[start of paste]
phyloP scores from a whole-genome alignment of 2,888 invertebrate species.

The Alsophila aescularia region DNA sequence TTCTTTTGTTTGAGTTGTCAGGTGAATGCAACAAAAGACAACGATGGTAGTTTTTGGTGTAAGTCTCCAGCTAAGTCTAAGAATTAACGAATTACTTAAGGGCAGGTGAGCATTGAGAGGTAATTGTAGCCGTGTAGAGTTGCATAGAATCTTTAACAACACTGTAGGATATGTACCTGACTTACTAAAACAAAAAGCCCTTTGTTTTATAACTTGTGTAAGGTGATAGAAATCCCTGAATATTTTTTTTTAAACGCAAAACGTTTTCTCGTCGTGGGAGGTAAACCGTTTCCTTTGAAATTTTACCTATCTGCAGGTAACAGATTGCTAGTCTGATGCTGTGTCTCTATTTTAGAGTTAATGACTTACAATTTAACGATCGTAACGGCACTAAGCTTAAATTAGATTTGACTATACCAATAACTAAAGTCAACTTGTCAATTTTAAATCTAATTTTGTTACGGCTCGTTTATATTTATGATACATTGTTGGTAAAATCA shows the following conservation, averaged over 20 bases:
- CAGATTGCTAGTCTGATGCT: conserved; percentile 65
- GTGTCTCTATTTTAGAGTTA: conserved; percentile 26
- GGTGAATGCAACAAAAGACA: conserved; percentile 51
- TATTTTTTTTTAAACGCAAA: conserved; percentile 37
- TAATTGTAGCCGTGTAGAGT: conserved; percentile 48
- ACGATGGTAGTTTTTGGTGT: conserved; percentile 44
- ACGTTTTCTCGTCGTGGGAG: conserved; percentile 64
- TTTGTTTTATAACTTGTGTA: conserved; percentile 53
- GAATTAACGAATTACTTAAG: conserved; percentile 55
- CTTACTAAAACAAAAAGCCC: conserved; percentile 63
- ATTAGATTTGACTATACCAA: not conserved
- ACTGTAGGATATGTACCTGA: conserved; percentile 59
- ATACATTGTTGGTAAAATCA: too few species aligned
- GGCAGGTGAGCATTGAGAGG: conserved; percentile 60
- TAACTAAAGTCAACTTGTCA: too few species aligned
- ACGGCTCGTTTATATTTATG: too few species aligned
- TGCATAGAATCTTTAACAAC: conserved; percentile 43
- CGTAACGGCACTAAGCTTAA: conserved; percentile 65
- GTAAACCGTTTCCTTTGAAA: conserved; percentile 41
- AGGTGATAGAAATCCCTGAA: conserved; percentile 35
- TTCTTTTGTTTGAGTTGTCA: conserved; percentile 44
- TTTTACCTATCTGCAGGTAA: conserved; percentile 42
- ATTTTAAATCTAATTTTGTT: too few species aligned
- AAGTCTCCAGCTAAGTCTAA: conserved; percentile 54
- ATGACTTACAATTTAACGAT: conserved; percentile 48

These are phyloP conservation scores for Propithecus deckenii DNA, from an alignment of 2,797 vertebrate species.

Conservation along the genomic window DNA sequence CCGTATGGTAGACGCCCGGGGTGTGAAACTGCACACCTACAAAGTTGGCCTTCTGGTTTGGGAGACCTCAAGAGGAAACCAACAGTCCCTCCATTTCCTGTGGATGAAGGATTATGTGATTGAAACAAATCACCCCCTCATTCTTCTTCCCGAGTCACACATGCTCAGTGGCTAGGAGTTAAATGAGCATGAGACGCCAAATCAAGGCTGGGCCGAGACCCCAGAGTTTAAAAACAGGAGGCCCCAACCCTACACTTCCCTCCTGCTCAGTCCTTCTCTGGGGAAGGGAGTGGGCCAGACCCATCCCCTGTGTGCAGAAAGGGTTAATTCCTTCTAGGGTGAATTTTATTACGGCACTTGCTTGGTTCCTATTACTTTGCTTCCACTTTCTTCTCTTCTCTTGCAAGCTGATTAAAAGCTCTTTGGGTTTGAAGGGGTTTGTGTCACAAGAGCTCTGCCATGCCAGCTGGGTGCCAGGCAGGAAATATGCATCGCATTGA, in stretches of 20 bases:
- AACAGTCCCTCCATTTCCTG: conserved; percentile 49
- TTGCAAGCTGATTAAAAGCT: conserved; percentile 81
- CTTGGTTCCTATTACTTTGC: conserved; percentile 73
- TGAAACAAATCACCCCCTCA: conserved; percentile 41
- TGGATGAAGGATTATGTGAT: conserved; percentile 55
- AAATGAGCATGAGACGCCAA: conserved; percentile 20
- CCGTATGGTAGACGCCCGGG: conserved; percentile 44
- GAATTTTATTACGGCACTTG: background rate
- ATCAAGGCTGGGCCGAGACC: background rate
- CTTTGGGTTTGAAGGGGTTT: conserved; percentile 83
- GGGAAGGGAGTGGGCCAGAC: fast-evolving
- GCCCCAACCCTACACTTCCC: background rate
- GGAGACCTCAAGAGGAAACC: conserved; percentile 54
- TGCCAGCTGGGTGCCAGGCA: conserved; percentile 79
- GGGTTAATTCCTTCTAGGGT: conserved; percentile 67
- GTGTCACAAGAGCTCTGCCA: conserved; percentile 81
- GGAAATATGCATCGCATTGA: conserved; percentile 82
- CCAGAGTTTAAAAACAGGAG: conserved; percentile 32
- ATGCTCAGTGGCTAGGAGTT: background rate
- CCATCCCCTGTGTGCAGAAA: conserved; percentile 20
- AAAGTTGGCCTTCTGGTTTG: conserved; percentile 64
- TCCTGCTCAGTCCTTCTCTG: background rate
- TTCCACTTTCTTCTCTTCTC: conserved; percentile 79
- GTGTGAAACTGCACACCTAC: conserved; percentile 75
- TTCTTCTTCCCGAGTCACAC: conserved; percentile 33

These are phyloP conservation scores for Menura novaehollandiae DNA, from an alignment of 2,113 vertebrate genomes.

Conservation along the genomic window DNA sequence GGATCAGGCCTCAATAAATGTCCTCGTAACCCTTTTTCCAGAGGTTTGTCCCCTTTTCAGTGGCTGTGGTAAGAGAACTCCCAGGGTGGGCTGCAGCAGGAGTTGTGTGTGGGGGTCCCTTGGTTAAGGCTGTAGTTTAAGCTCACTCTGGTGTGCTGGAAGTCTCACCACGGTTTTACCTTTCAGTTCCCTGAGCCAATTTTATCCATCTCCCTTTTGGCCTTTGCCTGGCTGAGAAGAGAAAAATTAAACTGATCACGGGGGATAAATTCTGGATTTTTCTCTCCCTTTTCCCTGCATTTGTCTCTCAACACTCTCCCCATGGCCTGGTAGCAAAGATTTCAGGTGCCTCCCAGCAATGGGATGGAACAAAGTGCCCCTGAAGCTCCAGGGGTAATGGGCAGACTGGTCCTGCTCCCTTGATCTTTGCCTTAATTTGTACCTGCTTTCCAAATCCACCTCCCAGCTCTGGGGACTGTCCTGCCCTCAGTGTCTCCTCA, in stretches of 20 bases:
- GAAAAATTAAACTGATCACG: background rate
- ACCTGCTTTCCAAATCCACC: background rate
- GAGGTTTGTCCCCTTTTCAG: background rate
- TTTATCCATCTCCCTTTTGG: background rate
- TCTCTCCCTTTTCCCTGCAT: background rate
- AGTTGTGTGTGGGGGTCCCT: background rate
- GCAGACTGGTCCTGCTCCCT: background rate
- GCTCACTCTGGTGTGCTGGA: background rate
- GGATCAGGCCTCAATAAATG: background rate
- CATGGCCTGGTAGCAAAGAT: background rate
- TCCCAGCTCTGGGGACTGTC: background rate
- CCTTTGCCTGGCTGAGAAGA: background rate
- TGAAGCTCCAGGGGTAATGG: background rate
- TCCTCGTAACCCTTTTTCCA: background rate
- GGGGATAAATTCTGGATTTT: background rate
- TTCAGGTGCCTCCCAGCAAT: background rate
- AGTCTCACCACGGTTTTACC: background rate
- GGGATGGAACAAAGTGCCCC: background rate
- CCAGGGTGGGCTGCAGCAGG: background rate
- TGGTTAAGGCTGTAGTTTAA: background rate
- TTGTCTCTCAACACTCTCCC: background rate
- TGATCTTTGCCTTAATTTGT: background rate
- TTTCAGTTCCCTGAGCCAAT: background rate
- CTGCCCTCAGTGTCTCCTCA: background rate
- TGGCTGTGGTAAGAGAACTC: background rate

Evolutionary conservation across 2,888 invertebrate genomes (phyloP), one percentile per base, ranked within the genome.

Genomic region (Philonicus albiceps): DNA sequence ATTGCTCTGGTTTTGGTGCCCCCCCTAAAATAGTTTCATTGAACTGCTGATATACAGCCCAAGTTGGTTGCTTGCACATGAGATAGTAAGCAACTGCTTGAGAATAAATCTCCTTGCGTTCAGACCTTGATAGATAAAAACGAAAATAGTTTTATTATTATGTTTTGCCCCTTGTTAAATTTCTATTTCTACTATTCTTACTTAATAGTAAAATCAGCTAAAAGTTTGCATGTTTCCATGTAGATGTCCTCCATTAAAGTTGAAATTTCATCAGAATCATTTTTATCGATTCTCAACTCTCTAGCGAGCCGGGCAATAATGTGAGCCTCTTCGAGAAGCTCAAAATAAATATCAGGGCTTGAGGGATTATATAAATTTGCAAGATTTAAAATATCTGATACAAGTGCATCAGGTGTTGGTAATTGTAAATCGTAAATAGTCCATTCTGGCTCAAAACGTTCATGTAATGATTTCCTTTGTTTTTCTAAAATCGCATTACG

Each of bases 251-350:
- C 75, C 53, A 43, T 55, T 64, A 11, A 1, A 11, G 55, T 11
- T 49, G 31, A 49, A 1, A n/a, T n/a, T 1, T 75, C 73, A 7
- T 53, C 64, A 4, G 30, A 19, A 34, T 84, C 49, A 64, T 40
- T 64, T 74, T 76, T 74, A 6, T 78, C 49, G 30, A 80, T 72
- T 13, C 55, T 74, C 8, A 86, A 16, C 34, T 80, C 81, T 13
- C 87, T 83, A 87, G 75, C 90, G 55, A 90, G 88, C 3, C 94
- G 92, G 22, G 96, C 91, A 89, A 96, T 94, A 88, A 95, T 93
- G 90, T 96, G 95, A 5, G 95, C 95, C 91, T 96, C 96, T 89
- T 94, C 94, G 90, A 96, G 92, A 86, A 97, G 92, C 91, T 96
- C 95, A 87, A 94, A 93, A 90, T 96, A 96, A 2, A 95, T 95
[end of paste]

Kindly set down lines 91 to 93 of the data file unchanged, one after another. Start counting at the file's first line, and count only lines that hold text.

- G 92, G 22, G 96, C 91, A 89, A 96, T 94, A 88, A 95, T 93
- G 90, T 96, G 95, A 5, G 95, C 95, C 91, T 96, C 96, T 89
- T 94, C 94, G 90, A 96, G 92, A 86, A 97, G 92, C 91, T 96